General Motors, having sucked up $9.4 billion of taxpayer cash since Christmas, now desperately craves the remaining $4 billion authorized by President Bush for disbursement in February.
And come March, once that new money has disappeared down the Detroit drain hole, renewed pleas for aid will undoubtedly land on President Obama’s desk. Will the new chief executive emulate Bush, bowing to the anti-bankruptcy sentiment fomented by Rep. Barney Frank, chairman of the House Financial Services Committee, and others who advocate bailing out the Detroit automakers? Or will he let the bankruptcy courts take charge?
There’s only one thing you can do in bankruptcy that you can’t do outside of bankruptcy–break your word, break your deals, said Frank in a 60 Minutes interview. It allows you to say to the small businesses who have been catering lunches for you, ˜sorry, we’re not paying you.’ It allows you to go to the workers and say, ˜sorry, we’re not paying you.’
Really? So bankruptcy is a get-out-of-jail-free card that allows treacherous companies to escape payment obligations they would otherwise have to honor? Sorry, Mr. Frank, but that’s a fantasy.
Plodding behemoths like General Motors are not even eligible for bankruptcy until they’ve become insolvent, which means they already can’t pay their bills and have no prospects for recovery. What bankruptcy does is treat the victims of those broken deals fairly–by preventing the bankrupt company from playing favorites among unpaid creditors, and by giving those creditors a big say in the distressed company’s future.
If an automaker can return to profitability by streamlining products, cutting staff, or closing plants, a bankruptcy judge can allow a reorganization. But a company that’s hopelessly floundering may have to be liquidated through an orderly sale of assets, with income paid to creditors according to their existing contract rights.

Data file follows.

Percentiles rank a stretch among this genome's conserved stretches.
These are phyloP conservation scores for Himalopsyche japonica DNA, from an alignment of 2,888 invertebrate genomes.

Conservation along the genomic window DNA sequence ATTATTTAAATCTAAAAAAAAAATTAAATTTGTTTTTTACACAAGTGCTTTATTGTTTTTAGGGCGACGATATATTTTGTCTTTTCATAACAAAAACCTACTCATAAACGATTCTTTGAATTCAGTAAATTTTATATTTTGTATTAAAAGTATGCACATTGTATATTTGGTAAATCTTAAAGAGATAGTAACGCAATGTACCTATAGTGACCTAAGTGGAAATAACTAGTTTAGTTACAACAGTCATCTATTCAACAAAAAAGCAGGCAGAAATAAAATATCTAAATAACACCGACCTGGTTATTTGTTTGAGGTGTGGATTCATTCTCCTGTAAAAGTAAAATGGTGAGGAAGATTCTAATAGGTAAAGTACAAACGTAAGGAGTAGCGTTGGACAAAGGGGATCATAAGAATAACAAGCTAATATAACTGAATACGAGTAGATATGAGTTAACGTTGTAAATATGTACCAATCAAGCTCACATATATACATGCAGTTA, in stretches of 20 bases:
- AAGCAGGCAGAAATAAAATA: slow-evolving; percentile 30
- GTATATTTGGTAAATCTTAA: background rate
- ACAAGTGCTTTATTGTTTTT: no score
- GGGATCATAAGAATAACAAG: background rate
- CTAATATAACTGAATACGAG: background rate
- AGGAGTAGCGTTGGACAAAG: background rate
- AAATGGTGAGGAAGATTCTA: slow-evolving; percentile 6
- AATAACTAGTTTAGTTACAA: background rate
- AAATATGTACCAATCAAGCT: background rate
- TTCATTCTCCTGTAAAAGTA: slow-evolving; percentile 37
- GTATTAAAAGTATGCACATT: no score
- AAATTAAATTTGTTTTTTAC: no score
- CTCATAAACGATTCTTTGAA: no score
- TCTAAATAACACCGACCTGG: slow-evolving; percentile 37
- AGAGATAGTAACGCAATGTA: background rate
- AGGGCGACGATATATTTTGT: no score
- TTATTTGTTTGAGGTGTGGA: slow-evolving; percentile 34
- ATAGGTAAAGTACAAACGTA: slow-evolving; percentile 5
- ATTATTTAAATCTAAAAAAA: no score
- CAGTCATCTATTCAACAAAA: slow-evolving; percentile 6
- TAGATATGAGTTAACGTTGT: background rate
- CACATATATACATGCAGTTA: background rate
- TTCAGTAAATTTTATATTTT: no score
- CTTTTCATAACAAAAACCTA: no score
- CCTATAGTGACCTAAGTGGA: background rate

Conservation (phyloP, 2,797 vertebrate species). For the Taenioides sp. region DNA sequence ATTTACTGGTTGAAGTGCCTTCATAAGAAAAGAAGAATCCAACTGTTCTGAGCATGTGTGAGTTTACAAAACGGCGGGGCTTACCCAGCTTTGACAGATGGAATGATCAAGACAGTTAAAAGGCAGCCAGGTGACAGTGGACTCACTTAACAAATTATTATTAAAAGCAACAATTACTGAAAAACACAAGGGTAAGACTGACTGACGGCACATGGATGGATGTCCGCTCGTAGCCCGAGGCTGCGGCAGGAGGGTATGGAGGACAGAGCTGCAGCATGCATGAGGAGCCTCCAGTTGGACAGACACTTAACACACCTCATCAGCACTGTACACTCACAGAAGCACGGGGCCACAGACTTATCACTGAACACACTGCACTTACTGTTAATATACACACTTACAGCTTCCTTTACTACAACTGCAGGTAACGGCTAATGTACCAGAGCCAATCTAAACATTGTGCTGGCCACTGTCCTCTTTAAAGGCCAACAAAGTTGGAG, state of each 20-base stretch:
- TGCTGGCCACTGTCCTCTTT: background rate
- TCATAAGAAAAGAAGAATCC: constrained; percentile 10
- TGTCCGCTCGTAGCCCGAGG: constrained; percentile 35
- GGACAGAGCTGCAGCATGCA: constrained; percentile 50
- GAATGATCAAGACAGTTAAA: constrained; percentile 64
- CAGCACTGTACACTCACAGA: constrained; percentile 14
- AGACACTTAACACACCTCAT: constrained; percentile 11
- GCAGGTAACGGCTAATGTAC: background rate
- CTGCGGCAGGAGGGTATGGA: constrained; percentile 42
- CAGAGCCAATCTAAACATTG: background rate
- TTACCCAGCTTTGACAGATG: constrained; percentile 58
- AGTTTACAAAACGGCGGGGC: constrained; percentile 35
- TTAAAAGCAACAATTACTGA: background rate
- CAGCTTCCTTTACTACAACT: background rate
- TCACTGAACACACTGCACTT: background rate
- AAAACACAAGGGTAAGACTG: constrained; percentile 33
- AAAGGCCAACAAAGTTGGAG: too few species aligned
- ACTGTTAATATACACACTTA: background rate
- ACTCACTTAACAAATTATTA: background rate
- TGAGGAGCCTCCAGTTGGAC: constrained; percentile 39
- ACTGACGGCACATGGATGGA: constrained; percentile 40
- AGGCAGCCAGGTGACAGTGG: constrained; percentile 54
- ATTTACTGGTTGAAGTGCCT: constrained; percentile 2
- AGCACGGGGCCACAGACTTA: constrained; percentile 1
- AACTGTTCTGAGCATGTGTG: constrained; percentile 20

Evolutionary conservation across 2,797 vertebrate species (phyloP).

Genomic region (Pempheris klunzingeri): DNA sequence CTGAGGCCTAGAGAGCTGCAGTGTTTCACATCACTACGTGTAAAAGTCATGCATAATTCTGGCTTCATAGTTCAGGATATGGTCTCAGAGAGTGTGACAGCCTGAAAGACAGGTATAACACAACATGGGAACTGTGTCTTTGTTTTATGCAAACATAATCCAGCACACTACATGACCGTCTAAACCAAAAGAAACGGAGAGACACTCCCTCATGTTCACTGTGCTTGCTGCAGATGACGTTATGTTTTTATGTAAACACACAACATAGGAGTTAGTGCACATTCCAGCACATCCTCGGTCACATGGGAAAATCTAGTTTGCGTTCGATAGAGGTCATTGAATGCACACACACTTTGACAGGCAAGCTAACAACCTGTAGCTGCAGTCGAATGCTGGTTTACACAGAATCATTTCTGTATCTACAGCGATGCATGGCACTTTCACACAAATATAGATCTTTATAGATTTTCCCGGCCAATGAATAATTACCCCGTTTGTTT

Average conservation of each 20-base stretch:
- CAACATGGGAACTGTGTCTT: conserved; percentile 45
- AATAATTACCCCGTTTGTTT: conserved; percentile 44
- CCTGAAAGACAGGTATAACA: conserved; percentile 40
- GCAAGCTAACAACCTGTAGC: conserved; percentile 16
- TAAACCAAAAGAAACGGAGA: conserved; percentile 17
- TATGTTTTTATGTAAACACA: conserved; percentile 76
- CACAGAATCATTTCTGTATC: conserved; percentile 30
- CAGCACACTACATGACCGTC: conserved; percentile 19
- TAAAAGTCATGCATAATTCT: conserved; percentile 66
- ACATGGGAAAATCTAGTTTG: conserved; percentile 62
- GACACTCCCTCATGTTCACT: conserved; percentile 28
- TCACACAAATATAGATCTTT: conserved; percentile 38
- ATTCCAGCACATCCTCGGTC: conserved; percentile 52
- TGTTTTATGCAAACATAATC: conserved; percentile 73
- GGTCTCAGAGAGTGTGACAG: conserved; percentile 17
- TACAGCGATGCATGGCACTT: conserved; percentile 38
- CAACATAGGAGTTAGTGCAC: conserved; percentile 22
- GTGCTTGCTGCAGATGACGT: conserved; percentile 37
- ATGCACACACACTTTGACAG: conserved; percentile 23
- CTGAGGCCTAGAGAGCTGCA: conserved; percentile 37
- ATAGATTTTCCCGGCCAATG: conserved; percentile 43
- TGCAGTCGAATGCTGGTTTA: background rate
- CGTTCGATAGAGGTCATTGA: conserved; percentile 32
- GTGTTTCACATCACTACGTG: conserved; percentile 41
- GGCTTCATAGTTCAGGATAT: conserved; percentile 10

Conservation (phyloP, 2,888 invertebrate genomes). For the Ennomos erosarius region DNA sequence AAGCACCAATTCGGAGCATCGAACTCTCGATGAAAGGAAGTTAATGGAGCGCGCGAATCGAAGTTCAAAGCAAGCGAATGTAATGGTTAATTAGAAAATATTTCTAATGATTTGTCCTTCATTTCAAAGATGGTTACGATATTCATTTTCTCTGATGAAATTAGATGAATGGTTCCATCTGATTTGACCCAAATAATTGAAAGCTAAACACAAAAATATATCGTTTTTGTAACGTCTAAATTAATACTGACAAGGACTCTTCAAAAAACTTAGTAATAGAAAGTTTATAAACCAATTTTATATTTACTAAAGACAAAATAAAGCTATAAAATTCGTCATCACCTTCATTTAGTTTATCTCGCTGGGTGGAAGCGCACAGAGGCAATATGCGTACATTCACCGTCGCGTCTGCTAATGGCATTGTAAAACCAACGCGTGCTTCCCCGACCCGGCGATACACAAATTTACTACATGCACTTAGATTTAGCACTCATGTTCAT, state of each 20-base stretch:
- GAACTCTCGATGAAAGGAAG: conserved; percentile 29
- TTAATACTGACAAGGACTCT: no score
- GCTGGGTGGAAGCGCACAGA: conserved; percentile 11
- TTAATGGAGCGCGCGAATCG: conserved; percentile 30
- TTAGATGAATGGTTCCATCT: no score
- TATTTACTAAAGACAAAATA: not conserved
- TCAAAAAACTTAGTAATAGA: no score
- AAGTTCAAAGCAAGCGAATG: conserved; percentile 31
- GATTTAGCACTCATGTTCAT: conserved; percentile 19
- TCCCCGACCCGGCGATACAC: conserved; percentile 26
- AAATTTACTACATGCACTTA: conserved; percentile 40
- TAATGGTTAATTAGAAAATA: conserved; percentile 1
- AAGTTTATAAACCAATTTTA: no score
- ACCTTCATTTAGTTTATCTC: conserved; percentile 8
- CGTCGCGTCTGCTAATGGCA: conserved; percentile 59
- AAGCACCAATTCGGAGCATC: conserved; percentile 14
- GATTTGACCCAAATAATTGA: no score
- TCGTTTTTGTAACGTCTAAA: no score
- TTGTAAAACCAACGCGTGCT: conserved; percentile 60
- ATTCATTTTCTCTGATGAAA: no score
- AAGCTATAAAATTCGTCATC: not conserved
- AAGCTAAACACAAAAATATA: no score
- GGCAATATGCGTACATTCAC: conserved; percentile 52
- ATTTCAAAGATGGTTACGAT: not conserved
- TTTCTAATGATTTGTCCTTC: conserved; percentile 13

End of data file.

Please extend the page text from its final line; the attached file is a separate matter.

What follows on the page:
Yes, Mr. Frank, some creditors walk away from a bankruptcy empty-handed, or collect only pennies on each dollar of debt. Caterers, assembly-line workers, material suppliers, landlords–everyone who does business with a company in a market economy assumes a risk of nonpayment. But that needn’t spell disaster if creditors take steps in advance to confine the pain of bankruptcy within reasonable limits. Wise businessmen check on credit histories, set limits on outstanding balances, and register liens on hard assets. Even unions can protect their members, such as by having pension funds placed in trusts sheltered from bankruptcy proceedings.
Under bankruptcy, the risk of financial loss stays right where it belongs, on those who assumed the risk of non-payment by voluntarily dealing with a badly managed company. But in Barney Frank’s bailout universe, Congress can simply paper over the reality of business failure by shifting those losses to taxpayers, competitors, and consumers–in short, everyone who doesn’t deserve to pay.
This means that if GM’s caterers don’t get paid for the hors d’oeuvres served to CEO Rick Wagoner and his team of corporate bailout beggars, you and I must foot the bill. And if UAW members fear losing the staggeringly high wages and benefits they’ve extorted over decades using pro-union legal privileges, society must ride to their rescue.
But shifting the financial pain of business failure onto society at large is unjust. Most obviously, taxpayers shouldn’t be forced to prop up failing companies’ balance sheets. But other victims abound. Think of the profitable competitors with hard-earned credit standings, watching with justified resentment as badly managed rivals line up at the public trough.
Consumers, too, pay a price for bailouts. Bailed-out firms flood the market with inferior products–GM cars, anyone?–by continuing to own assets that would have gone to making more desirable products if market forces had ruled. Just picture today’s city streets if the horse and buggy industry had been bailed out a century ago.
Is General Motors to become a brain-dead patient in a Federal bailout ward, languishing on tax-funded life support beyond all hope of recovery? Not if Congress steps aside and lets the bankruptcy courts do justice through adjudication.
Thomas A. Bowden is an analyst at the Ayn Rand Center for Individual Rights. Mr. Bowden is a former lawyer and law school instructor who practiced for twenty years in Baltimore, Maryland. The Ayn Rand Center is a division of the Ayn Rand Institute and promotes the philosophy of Ayn Rand, author of Atlas Shrugged and The Fountainhead.